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About Morning Oregonian. (Portland, Or.) 1861-1937 | View Entire Issue (Sept. 4, 1915)
VOL. LV-XO. 17,092.
PORTLAND, OREGON, SATURDAY, SEPTE3IBER 4, 1915.
PRICE FIVE CENTS.
54 U-BOATS LISTED
BY PARIS AS LOST
British Celebrate Work
SIR JOHN ACCOUNTS FOR 42
Information Is Sent to Friend
in American Army.
SOME DECLARED CAPTURED
French Authority Makes Announce
ment With Reference to Reason
"Why Germa n y "Will Aban
don Submarine Warfare.
PARIS, Sept. 3. (Special.) With re
gard to the statement that the chief
reason the Germans are preparing to
abandon submarine warfare is because
of their heavy losses, it is authorita
tively assorted that 54 of the U-boats
have been lost.
A naval banquet was held in England
recently to celebrate the destruction of
the 60th submarine.
WASHINGTON, Sept. 3. (Special.)
tp to three weeks ago the British navy
alone, without regard to the navies of
France and Italy, had sunk or captured
42 German submarines.
Sir John Gives Information.
This information is contained in a
personal letter from Field Marshal Sir
John French, commander-in-chief of
the British army in Flanders.
The letter was written to one of the
best-known officers in the American
Army, who is an old friend of Sir
This information would indicate that
Germany had lost from all sources at
least 50 " submarines since the war
Three weeks ago antedated the sink
In, of the Arabic by a German sub
nialine, and the list does not, there
fore. Include that submarine, which is
reported sunk the day following, on
The French torpedo destroyers are
known to have accounted for several
submarines, and Italy may have ac
counted for one or two.
Figures Show Few Left.
The number mentioned in Sir John
French's letter is only two short of
the full number of German submarines
built and building July 1, 1914, as offi
cially announced by the bureau of naval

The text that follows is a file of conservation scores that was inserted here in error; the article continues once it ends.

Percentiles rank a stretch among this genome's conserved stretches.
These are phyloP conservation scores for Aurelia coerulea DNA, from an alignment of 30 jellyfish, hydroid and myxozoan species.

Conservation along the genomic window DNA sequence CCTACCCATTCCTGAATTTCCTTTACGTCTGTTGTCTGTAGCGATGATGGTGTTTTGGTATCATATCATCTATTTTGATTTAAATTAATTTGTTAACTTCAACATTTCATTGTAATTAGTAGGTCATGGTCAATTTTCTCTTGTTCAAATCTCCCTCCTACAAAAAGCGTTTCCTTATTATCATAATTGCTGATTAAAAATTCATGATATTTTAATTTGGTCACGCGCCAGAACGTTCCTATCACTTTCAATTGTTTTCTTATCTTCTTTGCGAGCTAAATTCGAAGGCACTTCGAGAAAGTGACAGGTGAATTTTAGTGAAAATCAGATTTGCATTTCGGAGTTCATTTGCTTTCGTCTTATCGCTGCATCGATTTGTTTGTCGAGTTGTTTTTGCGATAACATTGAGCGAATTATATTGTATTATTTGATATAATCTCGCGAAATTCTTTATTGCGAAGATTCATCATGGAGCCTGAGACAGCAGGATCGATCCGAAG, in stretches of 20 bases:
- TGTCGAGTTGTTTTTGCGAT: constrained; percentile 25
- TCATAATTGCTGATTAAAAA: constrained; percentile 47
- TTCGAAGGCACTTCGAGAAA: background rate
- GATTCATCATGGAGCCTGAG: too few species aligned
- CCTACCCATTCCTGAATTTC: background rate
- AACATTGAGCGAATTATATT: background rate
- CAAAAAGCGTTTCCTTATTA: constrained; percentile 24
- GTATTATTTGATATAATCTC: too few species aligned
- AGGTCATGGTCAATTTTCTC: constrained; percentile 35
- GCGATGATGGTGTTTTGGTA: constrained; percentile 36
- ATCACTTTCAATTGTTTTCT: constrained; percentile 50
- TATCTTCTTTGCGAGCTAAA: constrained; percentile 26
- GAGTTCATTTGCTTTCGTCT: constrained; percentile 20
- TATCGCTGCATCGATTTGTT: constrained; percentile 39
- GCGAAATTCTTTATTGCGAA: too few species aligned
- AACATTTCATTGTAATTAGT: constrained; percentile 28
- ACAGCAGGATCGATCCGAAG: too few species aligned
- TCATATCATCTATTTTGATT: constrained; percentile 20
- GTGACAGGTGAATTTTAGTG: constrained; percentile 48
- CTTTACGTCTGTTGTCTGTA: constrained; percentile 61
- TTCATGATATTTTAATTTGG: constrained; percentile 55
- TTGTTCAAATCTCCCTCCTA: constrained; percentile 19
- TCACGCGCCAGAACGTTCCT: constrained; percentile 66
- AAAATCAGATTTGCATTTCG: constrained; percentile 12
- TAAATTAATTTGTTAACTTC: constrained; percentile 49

Intelligence of the Navy Department.
That was one month before war was
"In the Fleets at "War," a work pub
lished in England by Archibald Hurd,
a naval expert, the German submarine
strength last Fall was fixed at 36. This
would mean that nine submarines had
been launched since July 1.
Of these 36 the boats numbered U-27
to U-36, the nine latest, were described
by Mr. Hurd as of the highest known
efficiency, each displacing about 900
tons, and mounting guns as well as
AMERICANS G0 TO WAR
More Than 5O-0 Vnder IS Dis
charge From British. Army.
WASHINGTON. Sept. 3. More than
BOO American boys unaer IS years old,
have been discharged so far from the
British army upon requests1 from the
btate Department. Most of these boys
went to Canada and misrepresented
their ages to recruiting officers.
Peter Dougal, of Lambert, Minn.,
after having been discharged once on
the application of the State Depart
ment, escaped from his parents and
re-enlisted. He 'was released again
only to take passage on the Arabic
and escaped death when that liner
was sunk by a submarine.
The Walsh twins, of Boston, though
only 15 years of age, also managed to
enlist twice and the last time were
found on Salisbury Plain just about to
be embarked for France.
GEM. GOETHALS AT FAIR
Customary Kftrmal Reception De-
. dined by Canal Digger.
SAN FRANCISCO. Sept. 3. Major
General George W. Goethals with Mrs.
Goethals and his daughter-in-law, Mrs.
G. W. Goethals, Jr., arrived here to
day on the steamer Northern Pacific
from Portland. At Ms own request he
went immediately to his hotel without
the custornary formal reception ten
tiered by Exposition officials.
The builder of the Panama Canal
will be honored next Tuesday by the
celebration of Goethals day at the
Panama-Pacific Exposition. He will
remain in California about three weeks
and will preside over the International
Engineering Congress here, beginning
Standard Oil Adopts 8-Hour Day.
NKW YORK, Sept. 3. Announcement
of the adoption of an eight-hour day
by the Standard Oil Company of New
Jersey was made here today, on behalf
of the board of directors of that con
cern. Tweniy-five thousand workers
were said xo be affected by the order.
which will become effective Septem
CASHIER LOCKED UP
AND $1350 TAKEN
SELAH, WASH., BANK ROBBED IX
DAYIjIGHT BY MASKED PAIR.
Elmer Dablin Is Held at Bay by
AVeapon Till 5 0 Pounds of Sil
ver and Bills Are Found.
NORTH YAKIMA. Wash.. Sept. 3.
(Special.) Two masked men held up
the Selah State Bank at 4 o'clock this
afternoon,, obtaining: $1350 in currency
and silver, locked Cashier Elmer Dahlin
in the -vault and made their escape,
going north on the Ellensburg road in
an automobile. Officers are scouring
the country following: clews, and tele
phone and telegraph are being: used,
but nothing has been discovered to
Identify the robbers.
Mr. Dahlln was alone in the bank,
sitting at his desk with his back to
the door. He heard some one enter and
command him to put up his hands. As
he turned, the command was repeated
and he wheeled to find a masked man
close to him, with a leveled revolver.
The second robber entered, locked the
door and pulled down the shades.
Mr. Dahlin was forced to open the
vault and hand over the currency and